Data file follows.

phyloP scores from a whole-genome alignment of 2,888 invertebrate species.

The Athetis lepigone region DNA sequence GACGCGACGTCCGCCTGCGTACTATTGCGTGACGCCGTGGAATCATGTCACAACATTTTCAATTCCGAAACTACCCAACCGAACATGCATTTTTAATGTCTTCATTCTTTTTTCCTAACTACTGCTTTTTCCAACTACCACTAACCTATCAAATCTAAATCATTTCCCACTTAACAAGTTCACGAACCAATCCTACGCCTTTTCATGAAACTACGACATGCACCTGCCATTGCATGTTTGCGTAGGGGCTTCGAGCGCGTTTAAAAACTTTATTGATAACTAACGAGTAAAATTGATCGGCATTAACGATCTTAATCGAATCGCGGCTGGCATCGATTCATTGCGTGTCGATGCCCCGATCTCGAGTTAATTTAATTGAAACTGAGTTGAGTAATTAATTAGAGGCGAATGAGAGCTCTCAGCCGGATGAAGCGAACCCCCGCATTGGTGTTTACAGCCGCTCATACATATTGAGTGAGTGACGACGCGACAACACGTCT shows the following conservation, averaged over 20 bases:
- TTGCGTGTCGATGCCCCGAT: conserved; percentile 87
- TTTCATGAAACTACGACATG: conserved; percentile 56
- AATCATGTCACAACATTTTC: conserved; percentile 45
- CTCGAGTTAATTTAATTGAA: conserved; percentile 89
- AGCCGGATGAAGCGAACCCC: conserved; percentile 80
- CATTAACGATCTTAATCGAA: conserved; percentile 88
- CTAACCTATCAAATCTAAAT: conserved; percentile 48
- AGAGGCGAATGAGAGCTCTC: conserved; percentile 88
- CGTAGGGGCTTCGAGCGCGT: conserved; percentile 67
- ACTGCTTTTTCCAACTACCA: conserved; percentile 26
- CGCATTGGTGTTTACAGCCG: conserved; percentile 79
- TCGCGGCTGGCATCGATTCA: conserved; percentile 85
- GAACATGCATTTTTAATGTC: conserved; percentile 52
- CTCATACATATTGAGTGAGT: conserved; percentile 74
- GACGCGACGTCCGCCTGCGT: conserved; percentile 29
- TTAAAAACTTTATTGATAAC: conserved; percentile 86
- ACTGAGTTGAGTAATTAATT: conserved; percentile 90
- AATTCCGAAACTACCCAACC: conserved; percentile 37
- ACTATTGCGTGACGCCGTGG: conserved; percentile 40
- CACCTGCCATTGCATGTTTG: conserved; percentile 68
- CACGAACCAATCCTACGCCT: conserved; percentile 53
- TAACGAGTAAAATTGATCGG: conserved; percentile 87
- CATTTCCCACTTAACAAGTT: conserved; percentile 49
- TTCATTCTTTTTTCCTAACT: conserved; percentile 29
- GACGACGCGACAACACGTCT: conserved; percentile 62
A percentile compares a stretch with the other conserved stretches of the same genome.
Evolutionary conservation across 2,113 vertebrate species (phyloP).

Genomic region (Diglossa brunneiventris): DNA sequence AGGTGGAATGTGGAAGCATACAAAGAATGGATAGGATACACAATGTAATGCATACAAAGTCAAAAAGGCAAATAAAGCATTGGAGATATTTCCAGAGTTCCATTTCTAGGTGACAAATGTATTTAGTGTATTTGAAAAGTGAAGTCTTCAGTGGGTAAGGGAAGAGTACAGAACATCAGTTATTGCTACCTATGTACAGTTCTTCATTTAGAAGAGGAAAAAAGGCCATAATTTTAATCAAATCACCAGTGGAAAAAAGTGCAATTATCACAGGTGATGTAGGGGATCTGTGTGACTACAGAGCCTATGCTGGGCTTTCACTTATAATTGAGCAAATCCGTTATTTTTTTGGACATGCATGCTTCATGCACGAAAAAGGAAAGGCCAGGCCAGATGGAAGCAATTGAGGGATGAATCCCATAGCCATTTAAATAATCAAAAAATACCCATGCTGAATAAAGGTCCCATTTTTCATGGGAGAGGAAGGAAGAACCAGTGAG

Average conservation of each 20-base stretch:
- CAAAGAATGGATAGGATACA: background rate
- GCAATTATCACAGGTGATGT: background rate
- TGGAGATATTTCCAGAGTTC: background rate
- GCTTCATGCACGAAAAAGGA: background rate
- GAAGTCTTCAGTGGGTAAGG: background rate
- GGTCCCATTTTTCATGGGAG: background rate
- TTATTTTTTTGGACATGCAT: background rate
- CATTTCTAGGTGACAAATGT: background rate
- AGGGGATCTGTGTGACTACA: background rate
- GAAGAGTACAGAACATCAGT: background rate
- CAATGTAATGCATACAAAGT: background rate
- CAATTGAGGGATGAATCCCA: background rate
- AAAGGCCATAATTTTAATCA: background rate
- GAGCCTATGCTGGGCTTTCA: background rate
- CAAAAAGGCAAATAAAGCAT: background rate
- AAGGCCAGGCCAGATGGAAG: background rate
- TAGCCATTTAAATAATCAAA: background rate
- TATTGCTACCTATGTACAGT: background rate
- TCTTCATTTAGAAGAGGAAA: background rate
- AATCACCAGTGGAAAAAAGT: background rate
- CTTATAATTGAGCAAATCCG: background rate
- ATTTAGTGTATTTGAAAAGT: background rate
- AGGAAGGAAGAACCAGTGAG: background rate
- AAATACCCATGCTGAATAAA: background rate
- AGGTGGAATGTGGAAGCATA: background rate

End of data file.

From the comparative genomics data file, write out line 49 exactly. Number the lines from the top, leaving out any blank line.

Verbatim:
- TATTGCTACCTATGTACAGT: background rate